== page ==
What makes stories work?

To succeed as a fiction author you need to write stories that work so well that readers enjoy them and recommend them to friends. But what are the components that make a story work? Let’s take a look at six I find particularly important.

1 At least one main character that readers care about
It’s vital that readers care what happens to the main character in your story as that’s what keeps them turning the pages. That doesn’t mean the character has to be perfect.  In fact, it’s often better if they’re not, because readers like reluctant heroes and characters with flaws. However, you’ll find it hard to make them care about someone who is totally unlikable. 

2 A problem that the main character needs to solve
A character with a problem lies at the core of every good story. It’s important that the problem  is one readers can understand and relate to so you need to choose it carefully to suit your target market. For instance, the problem of something being lost is universal but under 5s will relate to a story about a lost toy, romance readers will be interested in lost love and sci-fi fans may prefer the mystery of a lost spacecraft.

3 Plenty of Jeopardy
The more that’s at stake, the more the reader will care about your character’s attempts to solve the problem. So make sure that failure carries high consequences: death, the triumph of evil, unjust imprisonment, loneliness, separation and loss can all work.

4 Rising tension
The tension in a good story rises steadily from beginning to end with a few slight lulls along the way.  As a result, a graph of the tension in a good story  looks like a  series of peaks and troughs with each peak being higher than the one before as they build towards the final climax. Your character’s unsuccessful attempts to solve the problem can provide some of  these ups and downs and so can the arrival of new complications.

One of the surest ways to make sure those peaks keep getting higher is to set a deadline: your couple have to get together before one of them marries the wrong person, the bomb has to be defused before the timer hits zero or the murderer must be caught before he strikes again. The resulting time pressure guarantees that the tension will rise as the deadline comes closer and closer.

5 A black moment when all seems lost
Your readers want your character to succeed, but they don’t want that to happen too easily. Make the most of that time pressure by giving your character one last failed attempt just before the deadline – a failure that makes it look as if all is lost. Now there are no more options left. As the clock ticks on, the bride is walking down the aisle with the wrong man, the bomb has reached the final countdown or the murderer has already captured his next victim. Your reader is on the edge of their seat, holding their breath as they turn the page to find …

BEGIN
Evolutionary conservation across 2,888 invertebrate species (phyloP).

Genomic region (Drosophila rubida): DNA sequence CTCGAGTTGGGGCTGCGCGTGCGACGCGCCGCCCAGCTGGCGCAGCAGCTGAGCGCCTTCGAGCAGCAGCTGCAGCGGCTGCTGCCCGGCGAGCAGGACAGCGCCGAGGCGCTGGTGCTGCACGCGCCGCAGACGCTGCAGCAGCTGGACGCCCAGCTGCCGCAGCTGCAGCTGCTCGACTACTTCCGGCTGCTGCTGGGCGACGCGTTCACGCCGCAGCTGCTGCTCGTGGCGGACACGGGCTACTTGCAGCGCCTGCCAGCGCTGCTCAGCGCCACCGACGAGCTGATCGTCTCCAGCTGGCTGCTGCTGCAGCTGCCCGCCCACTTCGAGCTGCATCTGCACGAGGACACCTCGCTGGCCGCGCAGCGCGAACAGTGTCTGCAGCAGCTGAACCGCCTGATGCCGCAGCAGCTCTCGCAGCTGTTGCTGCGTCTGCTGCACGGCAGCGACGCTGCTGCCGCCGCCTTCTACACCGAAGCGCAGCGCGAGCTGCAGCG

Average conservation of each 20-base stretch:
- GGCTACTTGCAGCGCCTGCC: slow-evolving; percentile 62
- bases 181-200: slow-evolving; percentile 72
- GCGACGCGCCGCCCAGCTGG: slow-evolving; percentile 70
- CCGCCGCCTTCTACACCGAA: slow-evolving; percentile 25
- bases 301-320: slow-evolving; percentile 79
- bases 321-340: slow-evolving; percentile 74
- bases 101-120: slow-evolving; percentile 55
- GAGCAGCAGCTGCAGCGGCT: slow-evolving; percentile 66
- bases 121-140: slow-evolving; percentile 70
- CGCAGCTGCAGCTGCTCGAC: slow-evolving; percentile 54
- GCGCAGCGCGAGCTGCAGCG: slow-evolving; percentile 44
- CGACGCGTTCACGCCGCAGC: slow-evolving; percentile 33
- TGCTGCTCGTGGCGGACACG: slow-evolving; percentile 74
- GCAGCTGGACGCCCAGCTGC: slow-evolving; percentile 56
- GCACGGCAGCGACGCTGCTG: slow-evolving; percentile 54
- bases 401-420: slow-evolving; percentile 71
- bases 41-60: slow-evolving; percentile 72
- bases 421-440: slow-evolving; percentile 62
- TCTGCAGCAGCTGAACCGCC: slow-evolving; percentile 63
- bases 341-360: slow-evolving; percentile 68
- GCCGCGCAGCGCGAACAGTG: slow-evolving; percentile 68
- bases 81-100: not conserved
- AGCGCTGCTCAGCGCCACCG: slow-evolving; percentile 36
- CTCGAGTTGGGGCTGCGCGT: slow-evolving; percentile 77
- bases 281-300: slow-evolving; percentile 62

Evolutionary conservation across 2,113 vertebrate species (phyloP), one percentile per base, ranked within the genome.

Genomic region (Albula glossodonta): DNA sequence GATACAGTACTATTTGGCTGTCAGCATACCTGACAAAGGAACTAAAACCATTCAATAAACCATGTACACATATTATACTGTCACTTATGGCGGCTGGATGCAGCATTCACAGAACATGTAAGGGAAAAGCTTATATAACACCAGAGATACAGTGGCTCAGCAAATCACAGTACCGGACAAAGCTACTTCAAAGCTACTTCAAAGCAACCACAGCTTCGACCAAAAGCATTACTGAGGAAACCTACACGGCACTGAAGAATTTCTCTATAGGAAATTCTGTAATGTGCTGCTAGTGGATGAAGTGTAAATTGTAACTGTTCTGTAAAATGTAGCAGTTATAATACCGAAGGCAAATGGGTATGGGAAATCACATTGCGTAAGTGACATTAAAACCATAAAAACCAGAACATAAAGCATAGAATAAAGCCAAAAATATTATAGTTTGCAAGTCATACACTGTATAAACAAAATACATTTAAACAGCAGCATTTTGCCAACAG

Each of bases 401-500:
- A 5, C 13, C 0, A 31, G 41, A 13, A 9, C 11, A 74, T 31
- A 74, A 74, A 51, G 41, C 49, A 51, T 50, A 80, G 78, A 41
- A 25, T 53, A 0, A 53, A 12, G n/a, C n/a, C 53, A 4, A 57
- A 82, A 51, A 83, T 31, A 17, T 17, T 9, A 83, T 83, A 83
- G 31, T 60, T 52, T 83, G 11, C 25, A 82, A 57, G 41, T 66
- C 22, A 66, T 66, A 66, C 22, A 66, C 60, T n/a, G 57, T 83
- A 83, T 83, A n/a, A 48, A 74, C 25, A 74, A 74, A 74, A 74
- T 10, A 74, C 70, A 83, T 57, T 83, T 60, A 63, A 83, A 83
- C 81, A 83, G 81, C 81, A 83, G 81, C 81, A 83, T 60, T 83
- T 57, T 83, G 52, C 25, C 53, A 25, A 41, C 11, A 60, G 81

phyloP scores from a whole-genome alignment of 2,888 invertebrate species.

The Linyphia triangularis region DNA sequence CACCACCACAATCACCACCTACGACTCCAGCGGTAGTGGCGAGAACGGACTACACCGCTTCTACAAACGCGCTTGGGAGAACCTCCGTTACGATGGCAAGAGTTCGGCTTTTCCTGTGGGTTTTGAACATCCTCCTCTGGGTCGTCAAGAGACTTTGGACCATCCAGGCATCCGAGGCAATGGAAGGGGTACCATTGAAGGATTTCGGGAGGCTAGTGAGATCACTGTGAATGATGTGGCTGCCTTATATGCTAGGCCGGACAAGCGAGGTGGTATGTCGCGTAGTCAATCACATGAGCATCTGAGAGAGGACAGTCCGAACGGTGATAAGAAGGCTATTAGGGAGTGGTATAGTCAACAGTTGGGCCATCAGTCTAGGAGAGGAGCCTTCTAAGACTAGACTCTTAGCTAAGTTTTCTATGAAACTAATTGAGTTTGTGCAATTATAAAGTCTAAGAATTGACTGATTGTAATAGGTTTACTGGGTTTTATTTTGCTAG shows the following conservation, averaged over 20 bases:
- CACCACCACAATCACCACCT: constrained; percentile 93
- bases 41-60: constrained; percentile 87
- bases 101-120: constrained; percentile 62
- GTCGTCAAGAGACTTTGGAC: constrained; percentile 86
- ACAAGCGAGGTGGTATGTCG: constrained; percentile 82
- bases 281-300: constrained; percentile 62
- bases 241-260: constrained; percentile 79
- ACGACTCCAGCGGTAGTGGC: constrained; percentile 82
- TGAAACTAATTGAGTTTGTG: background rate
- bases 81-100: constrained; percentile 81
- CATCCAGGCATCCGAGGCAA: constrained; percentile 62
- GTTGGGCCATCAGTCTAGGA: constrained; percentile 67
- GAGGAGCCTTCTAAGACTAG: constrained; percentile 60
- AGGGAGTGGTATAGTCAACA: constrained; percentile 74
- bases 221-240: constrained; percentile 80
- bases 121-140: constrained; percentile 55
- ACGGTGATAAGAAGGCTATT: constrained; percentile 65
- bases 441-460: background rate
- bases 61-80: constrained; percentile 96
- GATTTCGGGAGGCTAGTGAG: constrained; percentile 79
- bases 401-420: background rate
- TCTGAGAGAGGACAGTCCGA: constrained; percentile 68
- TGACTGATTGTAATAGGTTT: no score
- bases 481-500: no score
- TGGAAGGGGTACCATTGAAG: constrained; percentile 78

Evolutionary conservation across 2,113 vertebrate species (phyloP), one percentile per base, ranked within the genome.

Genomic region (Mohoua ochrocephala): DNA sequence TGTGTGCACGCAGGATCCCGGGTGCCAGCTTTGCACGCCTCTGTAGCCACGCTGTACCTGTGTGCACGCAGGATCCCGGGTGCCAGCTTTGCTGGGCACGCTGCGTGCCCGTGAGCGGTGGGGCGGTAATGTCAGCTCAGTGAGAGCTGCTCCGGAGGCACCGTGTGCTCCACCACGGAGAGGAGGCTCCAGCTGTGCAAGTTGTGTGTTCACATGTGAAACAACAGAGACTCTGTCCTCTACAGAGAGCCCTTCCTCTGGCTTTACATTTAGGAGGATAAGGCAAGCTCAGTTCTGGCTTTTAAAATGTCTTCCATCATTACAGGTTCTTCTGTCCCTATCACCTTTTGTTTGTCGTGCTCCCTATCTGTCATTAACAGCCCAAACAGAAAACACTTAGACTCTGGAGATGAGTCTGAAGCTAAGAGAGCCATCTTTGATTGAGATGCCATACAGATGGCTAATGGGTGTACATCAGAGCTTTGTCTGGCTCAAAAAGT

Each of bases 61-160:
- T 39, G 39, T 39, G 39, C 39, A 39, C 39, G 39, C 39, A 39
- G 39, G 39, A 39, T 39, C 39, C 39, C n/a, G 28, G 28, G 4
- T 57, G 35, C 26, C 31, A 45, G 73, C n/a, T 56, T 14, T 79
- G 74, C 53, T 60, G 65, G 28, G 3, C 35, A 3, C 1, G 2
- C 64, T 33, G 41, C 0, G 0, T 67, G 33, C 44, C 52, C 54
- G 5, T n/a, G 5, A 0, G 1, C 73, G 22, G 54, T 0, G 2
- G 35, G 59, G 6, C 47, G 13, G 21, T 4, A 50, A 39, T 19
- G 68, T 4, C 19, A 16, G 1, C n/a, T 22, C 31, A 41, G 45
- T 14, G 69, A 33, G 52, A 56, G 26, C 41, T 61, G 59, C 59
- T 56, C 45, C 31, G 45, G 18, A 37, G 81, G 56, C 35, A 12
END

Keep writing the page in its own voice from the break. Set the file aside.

6 A climax where the main character solves the problem
After all those failures, the main character finally achieves success against all the odds, preferably in a way that’s not too predictable. To make your climax work to maximum effect, two things are vital:
a) The main character (or characters) must solve the problem themselves. This is not the moment for the cavalry or anyone else to ride to the rescue unless their arrival is a direct result of your main character’s behaviour earlier. So, if the problem is lack of money, it’s better if your character receives some as a reward for bravery rather than by winning the lottery. 
b) The climax mustn’t depend on your characters using powers the readers didn’t know they had. If your character’s success depends on being able to fly a plane or use karate effectively, you need to have dropped that information into the story earlier, at least once, even if you choose to do it in a very subtle way. Your aim should be for readers to think “of course”, not “what!” or “that’s not fair”.

It’s easy to think that the last component is the most important of the six – if you get the climax wrong. you’ll leave your readers feeling dissatisfied so they are less likely to recommend your book to their friends. But even a perfect ending is no good if readers give up earlier in the story because they don’t care what happens.  To make a story work well, you need to weave all the components together with skill.

Diana Kimpton





Comments are closed.

All articles on this site are copyright © 2022
You are welcome to quote from them and link to them, but please don't republish an entire article without asking for permission.